Jinling library, formerly called Nanjing Municipal Library, was founded in 1927. It has been hosting “the Readers” activity since 2012, holding diverse reading activities for the public to attend. “Theatre for the Blind” is one of its most creative achievements. Volunteers read books aloud to service users with visual impairments and assist them to share in reading resources as others do. Besides its cultural significance, the exquisite architecture and interior design of the building are alone worth your stopping by.
Jinling Library (simplified Chinese: 金陵图书馆; traditional Chinese: 金陵圖書館; pinyin: Jīnlíng Túshūguǎn) is a Nanjing Municipal Library, founded in 1927, located at the former Pingjiangfu Chapel. Originally, it was called Nanjing Special (No.1) Popular Library. In 1928, it changed its name into Nanjing No.1 Municipal Library, and in 1930 to Nanjing Special Municipal Demotic Library. It was then moved to the Pan Palace. Jinling Library merged with the Domestic Science Museum in 1932 and was renamed as Nanjing Municipal Library the following year. On December 13, 1937, after the Japanese troops took over Nanjing, the Pan Palace, together with the library, was badly damaged and most of the books were destroyed. In 1952, Nanjing was demoted from the national capital to the capital of Jiangsu Province. Six years later, the Municipal Government decided to re-establish the library. In October 1980, the library was completed and open to the public at 262 Changjiang Road. The new pavilion had been constructed since 2005 and was open for trial in 2009. Jinling Library, with a total of two million books, is now located at 158 Leshan Road, Jianye District.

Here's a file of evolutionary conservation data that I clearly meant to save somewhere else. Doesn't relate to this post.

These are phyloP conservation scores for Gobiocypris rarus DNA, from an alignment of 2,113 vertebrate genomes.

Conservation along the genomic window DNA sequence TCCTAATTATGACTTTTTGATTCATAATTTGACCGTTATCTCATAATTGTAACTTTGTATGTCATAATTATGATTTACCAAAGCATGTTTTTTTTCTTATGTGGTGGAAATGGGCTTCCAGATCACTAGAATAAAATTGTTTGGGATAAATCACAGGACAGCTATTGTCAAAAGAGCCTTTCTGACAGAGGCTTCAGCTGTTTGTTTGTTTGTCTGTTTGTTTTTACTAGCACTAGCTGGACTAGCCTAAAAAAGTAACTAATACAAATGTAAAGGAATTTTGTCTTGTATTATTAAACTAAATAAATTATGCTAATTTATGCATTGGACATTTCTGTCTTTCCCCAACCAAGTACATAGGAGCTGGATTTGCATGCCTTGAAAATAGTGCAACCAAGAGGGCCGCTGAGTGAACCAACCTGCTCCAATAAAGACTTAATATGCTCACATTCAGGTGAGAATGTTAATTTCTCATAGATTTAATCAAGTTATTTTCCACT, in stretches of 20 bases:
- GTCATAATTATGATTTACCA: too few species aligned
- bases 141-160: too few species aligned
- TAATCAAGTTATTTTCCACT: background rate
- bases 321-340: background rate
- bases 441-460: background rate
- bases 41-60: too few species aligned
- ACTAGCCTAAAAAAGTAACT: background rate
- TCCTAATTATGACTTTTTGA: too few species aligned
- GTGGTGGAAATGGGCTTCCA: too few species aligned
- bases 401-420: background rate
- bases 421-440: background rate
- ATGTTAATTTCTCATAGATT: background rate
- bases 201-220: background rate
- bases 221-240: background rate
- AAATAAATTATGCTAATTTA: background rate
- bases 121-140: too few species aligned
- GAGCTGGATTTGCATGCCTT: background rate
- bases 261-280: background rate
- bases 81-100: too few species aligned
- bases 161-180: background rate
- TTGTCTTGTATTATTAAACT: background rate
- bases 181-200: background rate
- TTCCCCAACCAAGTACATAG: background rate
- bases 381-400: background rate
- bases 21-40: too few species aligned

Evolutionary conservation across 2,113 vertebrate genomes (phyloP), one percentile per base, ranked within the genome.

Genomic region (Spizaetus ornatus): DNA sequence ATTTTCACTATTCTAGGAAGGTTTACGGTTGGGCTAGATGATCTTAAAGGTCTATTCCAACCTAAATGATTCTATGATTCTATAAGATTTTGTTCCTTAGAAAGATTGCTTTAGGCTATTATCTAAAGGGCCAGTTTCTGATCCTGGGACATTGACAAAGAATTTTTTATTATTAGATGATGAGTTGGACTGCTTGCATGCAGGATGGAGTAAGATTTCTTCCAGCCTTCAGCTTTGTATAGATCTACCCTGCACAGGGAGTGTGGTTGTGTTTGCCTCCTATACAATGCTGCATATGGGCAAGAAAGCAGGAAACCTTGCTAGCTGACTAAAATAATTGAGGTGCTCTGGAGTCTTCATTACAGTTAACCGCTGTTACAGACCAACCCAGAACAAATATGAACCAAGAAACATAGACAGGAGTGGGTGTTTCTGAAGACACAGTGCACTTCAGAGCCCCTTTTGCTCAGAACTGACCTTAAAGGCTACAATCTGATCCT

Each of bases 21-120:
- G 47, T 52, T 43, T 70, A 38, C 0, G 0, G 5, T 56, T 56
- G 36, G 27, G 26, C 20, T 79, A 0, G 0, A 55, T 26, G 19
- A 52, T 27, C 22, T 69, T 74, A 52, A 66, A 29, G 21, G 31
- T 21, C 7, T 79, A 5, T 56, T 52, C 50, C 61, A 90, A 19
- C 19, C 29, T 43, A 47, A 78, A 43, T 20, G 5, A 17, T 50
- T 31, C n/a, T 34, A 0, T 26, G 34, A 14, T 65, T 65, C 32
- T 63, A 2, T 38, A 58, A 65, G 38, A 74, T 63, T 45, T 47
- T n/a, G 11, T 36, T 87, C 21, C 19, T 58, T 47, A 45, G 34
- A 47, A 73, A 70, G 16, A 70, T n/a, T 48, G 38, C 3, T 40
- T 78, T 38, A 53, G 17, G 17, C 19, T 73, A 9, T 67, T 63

Meet our judging panel for 2024 Dublin Literary Award
VideoJune 2 2023
Highlights from the 2023 Dublin Literary Award Ceremony
Katja Oskamp and translator Jo Heinrich win the prize for Marzahn, Mon Amour.
VideoMay 26 2023
2023 Award Winners in Conversation with Rick O’Shea
Author, Katja Oskamp and translator, Jo Heinrich in conversation.
VideoMay 25 2023
Flowers Say it Better, Love – A poem by Sarah Creighton Keogh
Commissioned for the 2023 Dublin Literary Award Ceremony.